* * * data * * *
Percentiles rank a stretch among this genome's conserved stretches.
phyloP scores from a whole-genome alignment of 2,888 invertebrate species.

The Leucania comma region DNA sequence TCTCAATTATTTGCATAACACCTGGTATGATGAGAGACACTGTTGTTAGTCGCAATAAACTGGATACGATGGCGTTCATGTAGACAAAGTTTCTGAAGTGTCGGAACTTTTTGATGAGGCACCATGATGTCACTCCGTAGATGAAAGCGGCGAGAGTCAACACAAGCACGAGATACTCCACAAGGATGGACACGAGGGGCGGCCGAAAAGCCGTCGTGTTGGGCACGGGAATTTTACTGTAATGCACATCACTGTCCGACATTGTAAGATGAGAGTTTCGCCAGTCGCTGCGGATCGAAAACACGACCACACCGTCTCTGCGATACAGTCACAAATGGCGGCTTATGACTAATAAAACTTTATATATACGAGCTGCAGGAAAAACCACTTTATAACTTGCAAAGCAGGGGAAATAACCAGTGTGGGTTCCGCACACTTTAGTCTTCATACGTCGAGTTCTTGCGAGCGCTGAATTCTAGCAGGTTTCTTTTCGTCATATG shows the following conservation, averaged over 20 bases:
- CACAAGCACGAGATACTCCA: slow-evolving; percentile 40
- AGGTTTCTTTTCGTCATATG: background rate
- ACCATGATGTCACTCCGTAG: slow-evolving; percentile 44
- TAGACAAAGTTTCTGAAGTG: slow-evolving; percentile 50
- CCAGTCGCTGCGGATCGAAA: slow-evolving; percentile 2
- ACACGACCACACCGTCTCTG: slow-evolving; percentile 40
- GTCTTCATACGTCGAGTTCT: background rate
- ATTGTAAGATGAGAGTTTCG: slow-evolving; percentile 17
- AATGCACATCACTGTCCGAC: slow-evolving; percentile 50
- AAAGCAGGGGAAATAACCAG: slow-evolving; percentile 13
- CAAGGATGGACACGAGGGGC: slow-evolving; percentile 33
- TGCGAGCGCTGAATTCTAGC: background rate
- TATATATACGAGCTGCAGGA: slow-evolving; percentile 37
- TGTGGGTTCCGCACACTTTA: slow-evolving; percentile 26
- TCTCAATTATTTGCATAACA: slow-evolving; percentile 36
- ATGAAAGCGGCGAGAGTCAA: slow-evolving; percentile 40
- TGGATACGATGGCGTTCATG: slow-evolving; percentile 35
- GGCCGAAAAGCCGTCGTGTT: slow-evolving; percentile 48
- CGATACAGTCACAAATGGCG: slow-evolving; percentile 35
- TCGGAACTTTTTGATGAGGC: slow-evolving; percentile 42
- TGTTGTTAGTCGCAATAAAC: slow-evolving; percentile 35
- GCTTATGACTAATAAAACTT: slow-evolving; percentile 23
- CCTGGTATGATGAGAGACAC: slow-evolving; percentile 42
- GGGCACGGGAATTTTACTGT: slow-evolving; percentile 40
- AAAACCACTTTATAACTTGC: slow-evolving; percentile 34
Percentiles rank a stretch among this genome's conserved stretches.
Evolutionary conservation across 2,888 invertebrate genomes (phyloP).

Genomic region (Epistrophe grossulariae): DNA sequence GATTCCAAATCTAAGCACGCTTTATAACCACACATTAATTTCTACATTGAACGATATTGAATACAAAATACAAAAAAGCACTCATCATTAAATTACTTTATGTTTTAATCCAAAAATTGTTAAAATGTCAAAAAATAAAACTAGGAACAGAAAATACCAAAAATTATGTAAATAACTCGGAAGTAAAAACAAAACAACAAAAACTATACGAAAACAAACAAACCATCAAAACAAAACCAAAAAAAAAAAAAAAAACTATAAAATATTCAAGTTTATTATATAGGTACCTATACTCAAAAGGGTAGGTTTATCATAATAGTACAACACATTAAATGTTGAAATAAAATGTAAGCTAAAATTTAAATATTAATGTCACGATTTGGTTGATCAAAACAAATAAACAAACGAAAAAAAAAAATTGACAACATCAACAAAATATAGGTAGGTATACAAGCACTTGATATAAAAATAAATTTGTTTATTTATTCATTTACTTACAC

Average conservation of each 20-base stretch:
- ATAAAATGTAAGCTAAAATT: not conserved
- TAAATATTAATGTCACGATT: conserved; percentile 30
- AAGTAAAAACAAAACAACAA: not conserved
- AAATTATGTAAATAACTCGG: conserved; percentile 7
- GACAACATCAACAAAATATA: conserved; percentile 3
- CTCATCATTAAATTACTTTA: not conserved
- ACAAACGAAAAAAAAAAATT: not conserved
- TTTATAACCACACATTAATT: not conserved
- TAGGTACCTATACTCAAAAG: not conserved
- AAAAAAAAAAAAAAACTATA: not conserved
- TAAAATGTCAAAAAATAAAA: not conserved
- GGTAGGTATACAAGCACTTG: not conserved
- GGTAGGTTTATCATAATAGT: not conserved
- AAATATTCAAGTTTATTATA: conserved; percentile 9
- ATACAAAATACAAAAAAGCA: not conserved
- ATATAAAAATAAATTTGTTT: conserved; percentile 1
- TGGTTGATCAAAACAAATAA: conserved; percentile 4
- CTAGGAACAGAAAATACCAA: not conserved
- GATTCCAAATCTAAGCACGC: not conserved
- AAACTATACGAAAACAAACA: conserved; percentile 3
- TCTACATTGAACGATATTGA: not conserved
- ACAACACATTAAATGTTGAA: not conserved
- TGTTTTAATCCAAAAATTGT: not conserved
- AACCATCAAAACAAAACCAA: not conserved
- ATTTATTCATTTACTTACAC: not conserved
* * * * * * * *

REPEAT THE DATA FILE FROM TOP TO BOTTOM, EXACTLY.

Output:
Percentiles rank a stretch among this genome's conserved stretches.
phyloP scores from a whole-genome alignment of 2,888 invertebrate species.

The Leucania comma region DNA sequence TCTCAATTATTTGCATAACACCTGGTATGATGAGAGACACTGTTGTTAGTCGCAATAAACTGGATACGATGGCGTTCATGTAGACAAAGTTTCTGAAGTGTCGGAACTTTTTGATGAGGCACCATGATGTCACTCCGTAGATGAAAGCGGCGAGAGTCAACACAAGCACGAGATACTCCACAAGGATGGACACGAGGGGCGGCCGAAAAGCCGTCGTGTTGGGCACGGGAATTTTACTGTAATGCACATCACTGTCCGACATTGTAAGATGAGAGTTTCGCCAGTCGCTGCGGATCGAAAACACGACCACACCGTCTCTGCGATACAGTCACAAATGGCGGCTTATGACTAATAAAACTTTATATATACGAGCTGCAGGAAAAACCACTTTATAACTTGCAAAGCAGGGGAAATAACCAGTGTGGGTTCCGCACACTTTAGTCTTCATACGTCGAGTTCTTGCGAGCGCTGAATTCTAGCAGGTTTCTTTTCGTCATATG shows the following conservation, averaged over 20 bases:
- CACAAGCACGAGATACTCCA: slow-evolving; percentile 40
- AGGTTTCTTTTCGTCATATG: background rate
- ACCATGATGTCACTCCGTAG: slow-evolving; percentile 44
- TAGACAAAGTTTCTGAAGTG: slow-evolving; percentile 50
- CCAGTCGCTGCGGATCGAAA: slow-evolving; percentile 2
- ACACGACCACACCGTCTCTG: slow-evolving; percentile 40
- GTCTTCATACGTCGAGTTCT: background rate
- ATTGTAAGATGAGAGTTTCG: slow-evolving; percentile 17
- AATGCACATCACTGTCCGAC: slow-evolving; percentile 50
- AAAGCAGGGGAAATAACCAG: slow-evolving; percentile 13
- CAAGGATGGACACGAGGGGC: slow-evolving; percentile 33
- TGCGAGCGCTGAATTCTAGC: background rate
- TATATATACGAGCTGCAGGA: slow-evolving; percentile 37
- TGTGGGTTCCGCACACTTTA: slow-evolving; percentile 26
- TCTCAATTATTTGCATAACA: slow-evolving; percentile 36
- ATGAAAGCGGCGAGAGTCAA: slow-evolving; percentile 40
- TGGATACGATGGCGTTCATG: slow-evolving; percentile 35
- GGCCGAAAAGCCGTCGTGTT: slow-evolving; percentile 48
- CGATACAGTCACAAATGGCG: slow-evolving; percentile 35
- TCGGAACTTTTTGATGAGGC: slow-evolving; percentile 42
- TGTTGTTAGTCGCAATAAAC: slow-evolving; percentile 35
- GCTTATGACTAATAAAACTT: slow-evolving; percentile 23
- CCTGGTATGATGAGAGACAC: slow-evolving; percentile 42
- GGGCACGGGAATTTTACTGT: slow-evolving; percentile 40
- AAAACCACTTTATAACTTGC: slow-evolving; percentile 34
Percentiles rank a stretch among this genome's conserved stretches.
Evolutionary conservation across 2,888 invertebrate genomes (phyloP).

Genomic region (Epistrophe grossulariae): DNA sequence GATTCCAAATCTAAGCACGCTTTATAACCACACATTAATTTCTACATTGAACGATATTGAATACAAAATACAAAAAAGCACTCATCATTAAATTACTTTATGTTTTAATCCAAAAATTGTTAAAATGTCAAAAAATAAAACTAGGAACAGAAAATACCAAAAATTATGTAAATAACTCGGAAGTAAAAACAAAACAACAAAAACTATACGAAAACAAACAAACCATCAAAACAAAACCAAAAAAAAAAAAAAAAACTATAAAATATTCAAGTTTATTATATAGGTACCTATACTCAAAAGGGTAGGTTTATCATAATAGTACAACACATTAAATGTTGAAATAAAATGTAAGCTAAAATTTAAATATTAATGTCACGATTTGGTTGATCAAAACAAATAAACAAACGAAAAAAAAAAATTGACAACATCAACAAAATATAGGTAGGTATACAAGCACTTGATATAAAAATAAATTTGTTTATTTATTCATTTACTTACAC

Average conservation of each 20-base stretch:
- ATAAAATGTAAGCTAAAATT: not conserved
- TAAATATTAATGTCACGATT: conserved; percentile 30
- AAGTAAAAACAAAACAACAA: not conserved
- AAATTATGTAAATAACTCGG: conserved; percentile 7
- GACAACATCAACAAAATATA: conserved; percentile 3
- CTCATCATTAAATTACTTTA: not conserved
- ACAAACGAAAAAAAAAAATT: not conserved
- TTTATAACCACACATTAATT: not conserved
- TAGGTACCTATACTCAAAAG: not conserved
- AAAAAAAAAAAAAAACTATA: not conserved
- TAAAATGTCAAAAAATAAAA: not conserved
- GGTAGGTATACAAGCACTTG: not conserved
- GGTAGGTTTATCATAATAGT: not conserved
- AAATATTCAAGTTTATTATA: conserved; percentile 9
- ATACAAAATACAAAAAAGCA: not conserved
- ATATAAAAATAAATTTGTTT: conserved; percentile 1
- TGGTTGATCAAAACAAATAA: conserved; percentile 4
- CTAGGAACAGAAAATACCAA: not conserved
- GATTCCAAATCTAAGCACGC: not conserved
- AAACTATACGAAAACAAACA: conserved; percentile 3
- TCTACATTGAACGATATTGA: not conserved
- ACAACACATTAAATGTTGAA: not conserved
- TGTTTTAATCCAAAAATTGT: not conserved
- AACCATCAAAACAAAACCAA: not conserved
- ATTTATTCATTTACTTACAC: not conserved